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Introduction to Availability Monitoring for Webhook Infrastructure

When it comes to monitoring the activities of a distributed webhook solution (or really any type of distributed system), 3 types of monitoring are important: health monitoring, availability monitoring, and performance monitoring.

In this article, we will go into quick details regarding how to perform availability monitoring. We will discuss what availability monitoring is all about, how it differs from health monitoring, the requirements for it to succeed, and what data to analyze.

Do note that this article is a branch of our series on building a standard infrastructure solution for managing webhooks.

If you’re only interested in availability monitoring, you can start reading this article right away. However, if you need more context on what a standard webhook solution looks like and details about its implementation, I recommend that you read the series.

What is the role of availability monitoring?

While health monitoring focuses on an immediate view into the current health state of the webhook solution, availability monitoring is done to track the availability of the system and its components in order to generate statistics about the uptime of the system.

Let me explain this using an example. Imagine you have a pool of consumers processing webhooks with a message broker load balancing the workload. If one consumer goes down, the health of the system is still intact as the broker simply ignores the killed consumer and distributes webhooks to other consumers in the pool. The users of the system don’t notice any problem (ideally).

However in availability monitoring, it’s necessary to gather information about the failed consumer as it factors into the overall availability of the system. A failed consumer dips the redundancy and reliability of the entire system and though the system is still in good health, it is closer to a complete shut down with one dead consumer.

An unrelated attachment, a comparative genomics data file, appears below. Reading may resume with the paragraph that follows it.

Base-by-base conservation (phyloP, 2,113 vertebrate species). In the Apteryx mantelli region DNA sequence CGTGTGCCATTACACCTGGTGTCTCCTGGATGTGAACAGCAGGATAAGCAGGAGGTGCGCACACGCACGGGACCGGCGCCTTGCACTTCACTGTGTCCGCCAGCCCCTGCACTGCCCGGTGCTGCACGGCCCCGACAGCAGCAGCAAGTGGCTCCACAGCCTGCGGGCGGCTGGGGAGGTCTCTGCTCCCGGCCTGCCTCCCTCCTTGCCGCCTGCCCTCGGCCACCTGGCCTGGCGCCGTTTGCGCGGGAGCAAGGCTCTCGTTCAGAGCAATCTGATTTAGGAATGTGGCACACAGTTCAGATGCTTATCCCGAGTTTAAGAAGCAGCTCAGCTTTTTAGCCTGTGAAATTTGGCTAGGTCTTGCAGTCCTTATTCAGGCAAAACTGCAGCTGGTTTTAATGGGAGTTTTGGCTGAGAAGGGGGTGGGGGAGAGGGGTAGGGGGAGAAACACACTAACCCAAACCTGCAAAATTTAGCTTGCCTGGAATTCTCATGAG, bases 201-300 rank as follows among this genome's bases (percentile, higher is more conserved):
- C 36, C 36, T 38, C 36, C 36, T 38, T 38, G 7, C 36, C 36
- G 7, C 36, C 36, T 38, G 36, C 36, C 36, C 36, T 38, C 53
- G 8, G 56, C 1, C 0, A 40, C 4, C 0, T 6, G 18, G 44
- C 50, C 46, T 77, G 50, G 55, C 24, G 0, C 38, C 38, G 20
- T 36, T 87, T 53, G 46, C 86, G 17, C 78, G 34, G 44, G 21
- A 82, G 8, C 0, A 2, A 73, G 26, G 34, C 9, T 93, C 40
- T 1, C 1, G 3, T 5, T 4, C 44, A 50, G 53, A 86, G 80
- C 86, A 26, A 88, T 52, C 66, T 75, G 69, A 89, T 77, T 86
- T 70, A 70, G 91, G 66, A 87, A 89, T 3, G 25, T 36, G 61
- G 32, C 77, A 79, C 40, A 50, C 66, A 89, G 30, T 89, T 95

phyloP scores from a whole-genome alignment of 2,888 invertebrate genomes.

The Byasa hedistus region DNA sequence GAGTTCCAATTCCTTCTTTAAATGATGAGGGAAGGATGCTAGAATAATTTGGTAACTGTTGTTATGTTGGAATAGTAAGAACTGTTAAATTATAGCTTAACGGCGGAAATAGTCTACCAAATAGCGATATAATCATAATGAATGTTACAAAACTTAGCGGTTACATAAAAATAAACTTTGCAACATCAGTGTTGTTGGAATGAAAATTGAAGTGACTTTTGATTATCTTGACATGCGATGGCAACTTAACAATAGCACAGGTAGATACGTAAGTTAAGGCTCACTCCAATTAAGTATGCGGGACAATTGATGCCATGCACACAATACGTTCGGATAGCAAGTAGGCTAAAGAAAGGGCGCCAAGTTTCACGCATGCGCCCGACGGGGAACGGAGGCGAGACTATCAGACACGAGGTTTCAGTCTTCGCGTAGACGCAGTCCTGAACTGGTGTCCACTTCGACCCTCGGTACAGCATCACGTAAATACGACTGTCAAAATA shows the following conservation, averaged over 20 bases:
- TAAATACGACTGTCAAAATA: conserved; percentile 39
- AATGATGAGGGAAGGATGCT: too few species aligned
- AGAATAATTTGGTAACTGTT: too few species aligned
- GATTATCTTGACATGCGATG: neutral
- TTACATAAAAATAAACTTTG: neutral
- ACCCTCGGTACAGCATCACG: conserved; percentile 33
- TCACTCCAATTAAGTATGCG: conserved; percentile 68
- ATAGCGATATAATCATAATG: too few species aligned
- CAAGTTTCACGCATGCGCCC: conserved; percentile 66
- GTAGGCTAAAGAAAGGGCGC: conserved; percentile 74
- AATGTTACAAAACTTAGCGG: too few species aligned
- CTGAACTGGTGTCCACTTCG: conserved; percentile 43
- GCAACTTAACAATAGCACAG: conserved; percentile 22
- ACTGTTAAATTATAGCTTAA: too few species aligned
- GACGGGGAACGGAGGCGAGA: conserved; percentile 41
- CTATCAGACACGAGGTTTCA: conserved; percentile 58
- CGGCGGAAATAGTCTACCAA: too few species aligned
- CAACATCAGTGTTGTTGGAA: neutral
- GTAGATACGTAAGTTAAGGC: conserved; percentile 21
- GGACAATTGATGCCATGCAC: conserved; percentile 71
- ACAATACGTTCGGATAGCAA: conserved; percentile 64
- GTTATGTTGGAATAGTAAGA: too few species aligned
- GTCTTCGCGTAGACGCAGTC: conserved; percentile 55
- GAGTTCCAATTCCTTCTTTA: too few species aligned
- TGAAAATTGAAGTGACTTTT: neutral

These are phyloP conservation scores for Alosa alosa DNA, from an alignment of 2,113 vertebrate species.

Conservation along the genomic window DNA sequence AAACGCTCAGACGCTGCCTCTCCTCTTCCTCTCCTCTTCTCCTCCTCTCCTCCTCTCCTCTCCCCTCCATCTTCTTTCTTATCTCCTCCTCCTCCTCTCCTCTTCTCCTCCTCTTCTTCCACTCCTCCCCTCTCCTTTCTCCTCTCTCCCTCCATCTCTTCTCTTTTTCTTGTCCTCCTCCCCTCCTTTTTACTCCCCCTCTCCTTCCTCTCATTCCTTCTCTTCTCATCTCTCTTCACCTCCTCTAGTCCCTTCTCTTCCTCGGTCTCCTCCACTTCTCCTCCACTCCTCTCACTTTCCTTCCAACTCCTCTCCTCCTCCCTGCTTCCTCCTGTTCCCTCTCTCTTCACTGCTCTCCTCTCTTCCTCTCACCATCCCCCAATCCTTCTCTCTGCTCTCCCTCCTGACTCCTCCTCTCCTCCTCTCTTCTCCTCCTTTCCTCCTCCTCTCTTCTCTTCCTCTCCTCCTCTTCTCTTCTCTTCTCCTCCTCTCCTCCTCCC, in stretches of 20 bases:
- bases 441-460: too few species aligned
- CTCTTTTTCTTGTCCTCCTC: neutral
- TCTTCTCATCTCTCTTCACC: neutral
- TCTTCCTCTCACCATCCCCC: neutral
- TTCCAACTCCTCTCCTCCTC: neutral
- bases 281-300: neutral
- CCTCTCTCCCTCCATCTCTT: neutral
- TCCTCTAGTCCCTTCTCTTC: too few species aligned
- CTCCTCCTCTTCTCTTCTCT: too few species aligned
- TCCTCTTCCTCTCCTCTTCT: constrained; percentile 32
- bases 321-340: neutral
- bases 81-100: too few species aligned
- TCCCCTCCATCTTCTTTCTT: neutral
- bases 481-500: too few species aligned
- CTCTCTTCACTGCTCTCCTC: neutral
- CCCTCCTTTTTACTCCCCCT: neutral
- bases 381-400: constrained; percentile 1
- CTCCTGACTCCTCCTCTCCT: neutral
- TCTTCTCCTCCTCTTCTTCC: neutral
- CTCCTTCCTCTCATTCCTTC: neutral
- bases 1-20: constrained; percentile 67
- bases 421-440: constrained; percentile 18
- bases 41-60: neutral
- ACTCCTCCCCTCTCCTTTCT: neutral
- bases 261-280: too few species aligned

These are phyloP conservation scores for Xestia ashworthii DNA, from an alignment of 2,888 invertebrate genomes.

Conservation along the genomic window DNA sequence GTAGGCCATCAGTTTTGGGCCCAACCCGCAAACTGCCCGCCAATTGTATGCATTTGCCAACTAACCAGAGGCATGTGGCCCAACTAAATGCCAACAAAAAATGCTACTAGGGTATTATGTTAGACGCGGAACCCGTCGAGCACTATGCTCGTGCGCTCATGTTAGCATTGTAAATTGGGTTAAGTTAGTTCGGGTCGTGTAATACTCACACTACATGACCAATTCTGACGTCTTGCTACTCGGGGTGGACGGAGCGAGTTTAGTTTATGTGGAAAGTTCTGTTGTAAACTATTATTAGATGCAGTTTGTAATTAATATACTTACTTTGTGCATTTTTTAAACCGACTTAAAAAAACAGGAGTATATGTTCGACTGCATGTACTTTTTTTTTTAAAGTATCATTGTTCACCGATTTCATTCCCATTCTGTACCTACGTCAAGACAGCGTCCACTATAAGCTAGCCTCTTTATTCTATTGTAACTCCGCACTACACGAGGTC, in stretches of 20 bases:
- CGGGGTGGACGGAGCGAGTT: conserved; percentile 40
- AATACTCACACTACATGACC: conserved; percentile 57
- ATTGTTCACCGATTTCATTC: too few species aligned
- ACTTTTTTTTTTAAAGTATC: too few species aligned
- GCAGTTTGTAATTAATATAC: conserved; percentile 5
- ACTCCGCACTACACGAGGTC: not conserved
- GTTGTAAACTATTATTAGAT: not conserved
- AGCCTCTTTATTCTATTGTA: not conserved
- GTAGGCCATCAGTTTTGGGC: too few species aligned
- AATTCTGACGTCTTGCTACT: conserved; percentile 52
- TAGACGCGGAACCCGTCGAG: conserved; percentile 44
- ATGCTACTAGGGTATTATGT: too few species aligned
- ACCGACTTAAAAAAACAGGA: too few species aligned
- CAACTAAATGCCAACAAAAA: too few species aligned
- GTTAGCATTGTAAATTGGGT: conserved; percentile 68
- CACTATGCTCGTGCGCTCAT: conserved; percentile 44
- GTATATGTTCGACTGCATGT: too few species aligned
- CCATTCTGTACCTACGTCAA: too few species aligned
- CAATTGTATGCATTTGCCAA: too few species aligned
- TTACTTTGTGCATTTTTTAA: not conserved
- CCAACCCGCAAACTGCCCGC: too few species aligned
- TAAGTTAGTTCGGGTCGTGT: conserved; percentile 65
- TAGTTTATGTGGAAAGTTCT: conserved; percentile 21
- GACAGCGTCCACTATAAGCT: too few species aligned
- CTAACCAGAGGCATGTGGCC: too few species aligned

Availability monitoring also helps to determine the cause of failures and take corrective actions before its effect spreads to other parts of the system. It also provides useful information that helps administrators set up measures that prevent the failure from recurring.

A standard availability monitoring system should be able to capture availability data from all parts of the system and aggregate them to give an overall picture of the state of the system.

What are the requirements for an availability monitoring system to succeed?

Let’s review what we are trying to achieve: what does the system need? The attributes below are essential for a monitoring system to properly monitor the availability of a webhook solution.

  • The ability to view the historical availability of each component and sub-component.
  • The ability to sort by date and other key indicators.
  • The ability to spot trends that cause one or more components to periodically fail.
  • Intuitive visualizations and information that answers questions like:
    • Do services start to fail at a particular time of day?